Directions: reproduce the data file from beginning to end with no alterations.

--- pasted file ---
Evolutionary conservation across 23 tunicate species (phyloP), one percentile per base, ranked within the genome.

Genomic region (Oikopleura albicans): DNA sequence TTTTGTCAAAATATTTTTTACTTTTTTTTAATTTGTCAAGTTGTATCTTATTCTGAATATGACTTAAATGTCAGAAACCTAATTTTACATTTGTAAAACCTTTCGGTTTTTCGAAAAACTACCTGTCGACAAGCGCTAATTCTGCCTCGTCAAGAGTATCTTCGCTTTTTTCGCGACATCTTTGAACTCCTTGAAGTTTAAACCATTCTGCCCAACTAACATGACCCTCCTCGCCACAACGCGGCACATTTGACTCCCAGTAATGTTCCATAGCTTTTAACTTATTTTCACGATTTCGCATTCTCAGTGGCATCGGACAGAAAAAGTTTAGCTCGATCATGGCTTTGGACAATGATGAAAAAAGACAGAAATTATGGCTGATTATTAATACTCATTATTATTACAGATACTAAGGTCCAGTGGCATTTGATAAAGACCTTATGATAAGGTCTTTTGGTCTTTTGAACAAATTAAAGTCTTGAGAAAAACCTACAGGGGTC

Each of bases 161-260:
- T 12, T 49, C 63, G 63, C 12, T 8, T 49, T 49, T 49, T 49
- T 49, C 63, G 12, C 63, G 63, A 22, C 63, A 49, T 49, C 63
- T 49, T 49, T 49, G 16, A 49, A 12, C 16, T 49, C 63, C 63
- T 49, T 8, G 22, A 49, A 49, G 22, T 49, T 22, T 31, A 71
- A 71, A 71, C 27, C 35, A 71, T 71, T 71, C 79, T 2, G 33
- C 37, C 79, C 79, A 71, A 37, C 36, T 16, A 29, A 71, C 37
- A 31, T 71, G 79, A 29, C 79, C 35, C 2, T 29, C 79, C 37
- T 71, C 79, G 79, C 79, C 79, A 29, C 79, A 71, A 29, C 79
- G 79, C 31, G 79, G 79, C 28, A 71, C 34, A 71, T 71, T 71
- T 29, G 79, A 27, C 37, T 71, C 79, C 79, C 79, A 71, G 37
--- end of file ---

Evolutionary conservation across 23 tunicate species (phyloP), one percentile per base, ranked within the genome.

Genomic region (Oikopleura albicans): DNA sequence TTTTGTCAAAATATTTTTTACTTTTTTTTAATTTGTCAAGTTGTATCTTATTCTGAATATGACTTAAATGTCAGAAACCTAATTTTACATTTGTAAAACCTTTCGGTTTTTCGAAAAACTACCTGTCGACAAGCGCTAATTCTGCCTCGTCAAGAGTATCTTCGCTTTTTTCGCGACATCTTTGAACTCCTTGAAGTTTAAACCATTCTGCCCAACTAACATGACCCTCCTCGCCACAACGCGGCACATTTGACTCCCAGTAATGTTCCATAGCTTTTAACTTATTTTCACGATTTCGCATTCTCAGTGGCATCGGACAGAAAAAGTTTAGCTCGATCATGGCTTTGGACAATGATGAAAAAAGACAGAAATTATGGCTGATTATTAATACTCATTATTATTACAGATACTAAGGTCCAGTGGCATTTGATAAAGACCTTATGATAAGGTCTTTTGGTCTTTTGAACAAATTAAAGTCTTGAGAAAAACCTACAGGGGTC

Each of bases 161-260:
- T 12, T 49, C 63, G 63, C 12, T 8, T 49, T 49, T 49, T 49
- T 49, C 63, G 12, C 63, G 63, A 22, C 63, A 49, T 49, C 63
- T 49, T 49, T 49, G 16, A 49, A 12, C 16, T 49, C 63, C 63
- T 49, T 8, G 22, A 49, A 49, G 22, T 49, T 22, T 31, A 71
- A 71, A 71, C 27, C 35, A 71, T 71, T 71, C 79, T 2, G 33
- C 37, C 79, C 79, A 71, A 37, C 36, T 16, A 29, A 71, C 37
- A 31, T 71, G 79, A 29, C 79, C 35, C 2, T 29, C 79, C 37
- T 71, C 79, G 79, C 79, C 79, A 29, C 79, A 71, A 29, C 79
- G 79, C 31, G 79, G 79, C 28, A 71, C 34, A 71, T 71, T 71
- T 29, G 79, A 27, C 37, T 71, C 79, C 79, C 79, A 71, G 37